In this case, the moisture is associated with the former Hurricane Norma, the future Hurricane Otis, and a tropical moisture fetch that has ties to what the National Hurricane Center called Tropical Depression 21. Just as Norma broke up crossing Mexico into Texas, Otis, along a more southern route, will also fragment as it tracks from the southern Mexican shoreline of the Pacific Ocean to the Big Bend vicinity of the Rio Grande Valley on Thursday. Additional atmospheric moisture will be added by the southerly fetch that Otis and the “TD 21” remnants are entrained in.
What happens at some point between now and Halloween is that the aforementioned Arctic cold front will slow and link with this moist, unstable air. Otis will add energy and shear, possibly surviving as a mesolow on the slow-to-advance front. Most of the numerical models suggest that the central and eastern thirds of The Lone Star State will have chances for severe weather and (needed) heavy rainfall until the boundary sweeps through on October 30.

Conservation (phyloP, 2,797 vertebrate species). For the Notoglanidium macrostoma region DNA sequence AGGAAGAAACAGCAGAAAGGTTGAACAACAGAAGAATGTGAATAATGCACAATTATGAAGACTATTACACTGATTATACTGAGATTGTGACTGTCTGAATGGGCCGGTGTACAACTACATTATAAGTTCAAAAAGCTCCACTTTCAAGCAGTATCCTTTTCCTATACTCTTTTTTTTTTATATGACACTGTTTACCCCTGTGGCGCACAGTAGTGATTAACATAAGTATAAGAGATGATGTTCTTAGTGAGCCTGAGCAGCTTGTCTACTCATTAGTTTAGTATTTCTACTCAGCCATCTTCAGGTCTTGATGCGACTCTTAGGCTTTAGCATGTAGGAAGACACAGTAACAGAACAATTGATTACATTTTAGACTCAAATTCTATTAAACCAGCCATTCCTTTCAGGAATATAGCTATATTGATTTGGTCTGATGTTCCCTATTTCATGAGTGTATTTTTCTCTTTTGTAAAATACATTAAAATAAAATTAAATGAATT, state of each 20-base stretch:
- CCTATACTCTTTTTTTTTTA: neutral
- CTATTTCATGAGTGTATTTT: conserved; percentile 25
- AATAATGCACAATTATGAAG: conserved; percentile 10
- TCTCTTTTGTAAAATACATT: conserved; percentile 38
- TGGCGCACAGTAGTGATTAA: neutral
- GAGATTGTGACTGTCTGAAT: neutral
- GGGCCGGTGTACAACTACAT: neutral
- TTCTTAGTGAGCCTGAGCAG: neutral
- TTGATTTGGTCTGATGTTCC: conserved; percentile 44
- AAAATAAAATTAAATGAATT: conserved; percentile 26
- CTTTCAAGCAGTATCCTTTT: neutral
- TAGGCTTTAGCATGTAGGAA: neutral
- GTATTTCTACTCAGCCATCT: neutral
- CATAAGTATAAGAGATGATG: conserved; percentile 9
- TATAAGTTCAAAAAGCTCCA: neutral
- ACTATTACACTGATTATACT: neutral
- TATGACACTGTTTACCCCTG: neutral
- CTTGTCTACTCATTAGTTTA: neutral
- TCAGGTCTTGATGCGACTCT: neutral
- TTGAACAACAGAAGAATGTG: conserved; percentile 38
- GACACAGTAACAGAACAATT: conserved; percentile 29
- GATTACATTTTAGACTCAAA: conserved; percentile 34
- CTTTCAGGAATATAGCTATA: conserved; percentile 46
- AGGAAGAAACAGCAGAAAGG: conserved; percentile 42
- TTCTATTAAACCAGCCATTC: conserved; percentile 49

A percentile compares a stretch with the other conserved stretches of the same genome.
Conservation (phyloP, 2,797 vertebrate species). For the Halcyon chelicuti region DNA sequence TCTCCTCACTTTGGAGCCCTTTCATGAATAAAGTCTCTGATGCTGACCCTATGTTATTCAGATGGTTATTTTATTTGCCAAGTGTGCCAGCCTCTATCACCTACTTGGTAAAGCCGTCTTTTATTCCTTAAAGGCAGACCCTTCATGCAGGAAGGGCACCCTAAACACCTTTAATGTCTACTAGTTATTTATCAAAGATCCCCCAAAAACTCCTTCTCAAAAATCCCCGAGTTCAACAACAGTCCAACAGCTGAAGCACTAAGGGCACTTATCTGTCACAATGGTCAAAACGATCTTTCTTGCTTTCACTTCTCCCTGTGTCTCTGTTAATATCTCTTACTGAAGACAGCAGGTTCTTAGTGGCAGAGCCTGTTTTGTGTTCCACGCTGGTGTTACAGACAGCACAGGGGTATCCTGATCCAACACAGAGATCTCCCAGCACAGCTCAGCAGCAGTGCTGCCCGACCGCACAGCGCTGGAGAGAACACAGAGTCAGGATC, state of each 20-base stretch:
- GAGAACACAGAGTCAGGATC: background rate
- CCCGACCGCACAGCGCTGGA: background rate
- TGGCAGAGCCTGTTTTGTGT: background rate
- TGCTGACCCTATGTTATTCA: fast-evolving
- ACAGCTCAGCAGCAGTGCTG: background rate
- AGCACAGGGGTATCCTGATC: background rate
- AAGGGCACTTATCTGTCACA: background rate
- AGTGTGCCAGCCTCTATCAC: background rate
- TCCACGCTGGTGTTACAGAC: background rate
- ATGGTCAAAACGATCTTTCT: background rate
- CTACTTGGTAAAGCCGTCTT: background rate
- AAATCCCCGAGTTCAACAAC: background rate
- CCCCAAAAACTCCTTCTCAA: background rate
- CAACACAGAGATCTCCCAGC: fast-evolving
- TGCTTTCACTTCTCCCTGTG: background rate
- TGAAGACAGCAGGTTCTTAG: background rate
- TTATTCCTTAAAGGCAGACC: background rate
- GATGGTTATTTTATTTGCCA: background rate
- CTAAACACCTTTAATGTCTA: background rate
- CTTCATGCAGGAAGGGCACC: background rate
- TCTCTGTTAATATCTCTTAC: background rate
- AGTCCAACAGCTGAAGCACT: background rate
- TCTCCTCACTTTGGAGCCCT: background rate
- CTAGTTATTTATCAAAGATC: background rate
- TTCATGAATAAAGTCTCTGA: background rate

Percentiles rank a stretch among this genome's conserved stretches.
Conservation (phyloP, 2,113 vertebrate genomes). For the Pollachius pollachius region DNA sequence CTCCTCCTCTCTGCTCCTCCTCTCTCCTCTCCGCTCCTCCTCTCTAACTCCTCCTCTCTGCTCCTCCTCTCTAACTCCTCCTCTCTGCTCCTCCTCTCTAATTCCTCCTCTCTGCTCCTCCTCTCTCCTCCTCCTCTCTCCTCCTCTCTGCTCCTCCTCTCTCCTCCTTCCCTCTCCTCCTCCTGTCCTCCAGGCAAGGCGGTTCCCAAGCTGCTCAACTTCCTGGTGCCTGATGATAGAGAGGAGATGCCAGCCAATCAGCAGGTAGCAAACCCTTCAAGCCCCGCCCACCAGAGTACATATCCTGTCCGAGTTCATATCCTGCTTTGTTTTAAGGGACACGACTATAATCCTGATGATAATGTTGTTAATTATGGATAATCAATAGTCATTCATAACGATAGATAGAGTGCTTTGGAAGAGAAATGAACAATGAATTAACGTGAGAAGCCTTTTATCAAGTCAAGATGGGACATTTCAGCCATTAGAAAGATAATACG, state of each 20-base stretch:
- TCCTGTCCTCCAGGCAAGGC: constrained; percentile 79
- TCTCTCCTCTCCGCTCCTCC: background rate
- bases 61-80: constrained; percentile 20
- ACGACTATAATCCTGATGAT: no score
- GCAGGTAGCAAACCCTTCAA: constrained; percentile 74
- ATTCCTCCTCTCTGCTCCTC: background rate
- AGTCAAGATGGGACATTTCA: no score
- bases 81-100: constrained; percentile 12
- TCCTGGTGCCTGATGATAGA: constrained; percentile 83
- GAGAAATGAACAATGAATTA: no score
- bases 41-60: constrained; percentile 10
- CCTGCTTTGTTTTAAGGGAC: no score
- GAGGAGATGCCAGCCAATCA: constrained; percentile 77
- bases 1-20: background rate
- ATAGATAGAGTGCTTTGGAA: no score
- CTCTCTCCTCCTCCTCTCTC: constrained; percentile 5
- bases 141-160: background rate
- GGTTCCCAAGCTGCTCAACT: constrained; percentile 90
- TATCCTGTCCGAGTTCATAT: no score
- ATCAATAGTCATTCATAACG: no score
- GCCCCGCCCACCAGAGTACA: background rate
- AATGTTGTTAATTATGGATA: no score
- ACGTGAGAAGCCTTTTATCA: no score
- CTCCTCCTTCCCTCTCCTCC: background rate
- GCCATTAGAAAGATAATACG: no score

And then…colder air progresses to the Gulf an Atlantic coastlines. But only for a few days before the inevitable warm-up.